Everything You Need to Know About Retail Theft Prevention

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Inventory loss cost the American retail industry over $48 billion in 2016.

Loss of inventory can be the result of shoplifting, employee theft, as well as other factors. Besides having a proper inventory management process, preventing retail theft can be accomplished in many cost-effective and efficient ways.

Whether you’re a small retail business or you’re running a large operation that carries a lot of inventory, retail theft is likely costing you money. You need to find a way to stop it. This can be achieved with low-cost initiatives as well as more long-term investments.

Keep reading to find out the best methods for preventing retail theft from your business.

Who is Responsible for Inventory Loss?

There are three ways that inventory loss occurs: shoplifting by customers, theft by employees, and other sources.


About 38% of inventory loss comes from customers who shoplift. While many of these shoplifters act on impulse and take items for their own personal benefit, others take items to resell them.

In the US, the most shoplifted items include chewing gum, over-the-counter drugs, cell phones, cosmetics, and deodorant. If you carry any of these items, be extra vigilant.

Employee Theft

Employee theft is a top concern for people trying to reduce retail theft. It accounts for 30% of inventory loss in the average retail setting.

Employees steal for different reasons. Sometimes it’s for personal benefit, other times it’s to give friends or family a discount. They may also be unhappy employees that use this as a way to get revenge.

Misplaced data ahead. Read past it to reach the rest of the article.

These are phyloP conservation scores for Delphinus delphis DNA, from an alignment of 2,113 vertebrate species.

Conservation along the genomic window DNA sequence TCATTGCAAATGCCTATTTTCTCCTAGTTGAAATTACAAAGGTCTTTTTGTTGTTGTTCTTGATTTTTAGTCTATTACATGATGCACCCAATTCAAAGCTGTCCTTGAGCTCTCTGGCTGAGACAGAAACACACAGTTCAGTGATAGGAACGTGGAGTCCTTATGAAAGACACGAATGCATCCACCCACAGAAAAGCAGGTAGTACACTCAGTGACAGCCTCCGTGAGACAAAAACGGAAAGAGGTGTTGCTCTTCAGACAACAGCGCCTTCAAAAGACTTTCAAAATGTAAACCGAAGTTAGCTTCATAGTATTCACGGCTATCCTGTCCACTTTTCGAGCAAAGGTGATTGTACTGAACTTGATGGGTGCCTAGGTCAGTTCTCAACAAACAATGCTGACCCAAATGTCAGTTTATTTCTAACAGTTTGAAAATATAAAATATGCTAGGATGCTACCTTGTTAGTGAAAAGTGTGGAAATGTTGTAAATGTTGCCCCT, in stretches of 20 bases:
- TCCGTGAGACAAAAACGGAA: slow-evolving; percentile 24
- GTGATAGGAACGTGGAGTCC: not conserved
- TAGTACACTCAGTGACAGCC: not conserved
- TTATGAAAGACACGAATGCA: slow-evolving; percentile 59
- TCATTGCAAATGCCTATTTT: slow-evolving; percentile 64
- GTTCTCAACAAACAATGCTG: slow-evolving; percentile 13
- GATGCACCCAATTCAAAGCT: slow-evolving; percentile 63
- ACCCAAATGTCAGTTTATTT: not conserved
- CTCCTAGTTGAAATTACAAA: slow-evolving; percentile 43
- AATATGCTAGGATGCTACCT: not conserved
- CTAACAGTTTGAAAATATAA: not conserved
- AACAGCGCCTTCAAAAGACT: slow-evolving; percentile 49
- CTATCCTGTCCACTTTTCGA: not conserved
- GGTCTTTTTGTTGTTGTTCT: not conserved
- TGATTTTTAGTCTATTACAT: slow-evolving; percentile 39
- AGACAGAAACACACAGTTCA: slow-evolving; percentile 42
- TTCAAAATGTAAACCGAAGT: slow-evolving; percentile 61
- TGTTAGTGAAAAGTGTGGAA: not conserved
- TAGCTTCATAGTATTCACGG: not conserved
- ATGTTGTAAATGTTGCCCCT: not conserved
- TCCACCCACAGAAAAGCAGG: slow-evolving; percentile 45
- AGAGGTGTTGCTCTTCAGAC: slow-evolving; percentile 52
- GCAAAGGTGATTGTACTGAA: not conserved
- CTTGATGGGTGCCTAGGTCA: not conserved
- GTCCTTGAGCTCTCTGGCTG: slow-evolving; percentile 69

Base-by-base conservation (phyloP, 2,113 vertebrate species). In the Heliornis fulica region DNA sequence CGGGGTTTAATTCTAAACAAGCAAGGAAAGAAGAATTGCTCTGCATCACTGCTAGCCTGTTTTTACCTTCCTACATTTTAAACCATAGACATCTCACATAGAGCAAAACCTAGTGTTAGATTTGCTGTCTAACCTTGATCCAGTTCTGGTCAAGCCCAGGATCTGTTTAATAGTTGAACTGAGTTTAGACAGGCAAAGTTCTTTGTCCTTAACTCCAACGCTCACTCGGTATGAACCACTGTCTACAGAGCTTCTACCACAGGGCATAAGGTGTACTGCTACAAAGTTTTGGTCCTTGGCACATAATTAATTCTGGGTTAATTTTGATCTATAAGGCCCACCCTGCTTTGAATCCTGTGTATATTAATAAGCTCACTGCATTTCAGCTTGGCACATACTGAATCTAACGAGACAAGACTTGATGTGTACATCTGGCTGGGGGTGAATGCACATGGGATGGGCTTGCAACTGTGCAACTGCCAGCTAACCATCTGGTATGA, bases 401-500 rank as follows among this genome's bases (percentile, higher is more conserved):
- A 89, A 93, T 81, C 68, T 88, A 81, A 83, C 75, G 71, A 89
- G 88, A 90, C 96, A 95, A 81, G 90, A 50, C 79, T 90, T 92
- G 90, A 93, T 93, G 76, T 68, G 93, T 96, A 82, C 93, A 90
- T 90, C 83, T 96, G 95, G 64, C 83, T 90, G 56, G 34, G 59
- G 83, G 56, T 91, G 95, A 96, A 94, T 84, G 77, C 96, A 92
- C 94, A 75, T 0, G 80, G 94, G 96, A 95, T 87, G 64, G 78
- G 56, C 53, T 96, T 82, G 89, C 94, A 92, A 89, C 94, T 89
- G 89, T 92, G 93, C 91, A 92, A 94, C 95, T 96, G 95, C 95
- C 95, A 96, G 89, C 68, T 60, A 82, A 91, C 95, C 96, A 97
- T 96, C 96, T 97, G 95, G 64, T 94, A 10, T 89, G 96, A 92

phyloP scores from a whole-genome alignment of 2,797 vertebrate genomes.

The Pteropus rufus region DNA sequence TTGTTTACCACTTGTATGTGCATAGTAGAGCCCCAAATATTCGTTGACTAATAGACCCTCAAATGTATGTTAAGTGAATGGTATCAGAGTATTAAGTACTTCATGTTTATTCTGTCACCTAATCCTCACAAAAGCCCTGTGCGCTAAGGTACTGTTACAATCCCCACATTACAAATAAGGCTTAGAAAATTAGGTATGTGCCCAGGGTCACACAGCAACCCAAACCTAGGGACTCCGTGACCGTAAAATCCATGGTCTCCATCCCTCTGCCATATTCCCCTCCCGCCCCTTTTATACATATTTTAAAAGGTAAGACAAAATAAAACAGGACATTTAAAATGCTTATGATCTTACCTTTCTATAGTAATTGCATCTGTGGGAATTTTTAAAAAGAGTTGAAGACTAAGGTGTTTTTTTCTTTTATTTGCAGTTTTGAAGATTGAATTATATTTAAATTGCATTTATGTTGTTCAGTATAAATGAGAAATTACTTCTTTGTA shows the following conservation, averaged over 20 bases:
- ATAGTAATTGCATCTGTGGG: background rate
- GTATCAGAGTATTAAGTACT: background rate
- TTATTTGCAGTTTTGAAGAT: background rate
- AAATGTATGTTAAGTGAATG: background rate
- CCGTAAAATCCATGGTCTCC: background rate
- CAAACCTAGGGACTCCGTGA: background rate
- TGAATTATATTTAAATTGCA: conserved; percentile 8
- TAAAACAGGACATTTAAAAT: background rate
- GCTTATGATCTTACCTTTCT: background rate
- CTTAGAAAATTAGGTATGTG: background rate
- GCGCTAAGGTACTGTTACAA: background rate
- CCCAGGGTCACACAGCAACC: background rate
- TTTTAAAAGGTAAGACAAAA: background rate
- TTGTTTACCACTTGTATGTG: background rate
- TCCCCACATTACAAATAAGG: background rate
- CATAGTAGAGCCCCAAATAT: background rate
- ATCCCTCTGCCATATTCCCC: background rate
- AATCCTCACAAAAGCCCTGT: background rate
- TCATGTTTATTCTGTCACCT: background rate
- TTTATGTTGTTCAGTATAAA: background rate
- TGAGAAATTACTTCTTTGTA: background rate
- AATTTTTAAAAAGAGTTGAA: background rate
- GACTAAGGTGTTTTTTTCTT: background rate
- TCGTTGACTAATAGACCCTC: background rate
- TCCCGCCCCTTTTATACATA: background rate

Suppliers, Contractors, Management, and Administration

The final way inventory is lost in retail is through suppliers and contractors as well as administrative errors. This accounts for approximately 34% of inventory loss.

Checking that suppliers and contractors are delivering the services and products they’ve charged you for is one way to counter this. Ensuring that you’re not being overcharged is another. Keeping contracts with your suppliers and contractors can reduce these risks.

An administrative error can also contribute to inventory loss. Mistakes like ordering too much product, mispricing inventory, or mismanaging inventory, can contribute to loss of this form.

How to Prevent Losses from Retail Theft

Depending on the size of your retail business and your budget, there are different options available to you. Preventing retail theft can be as easy and inexpensive as installing signs or as long-term as investing in a video surveillance program.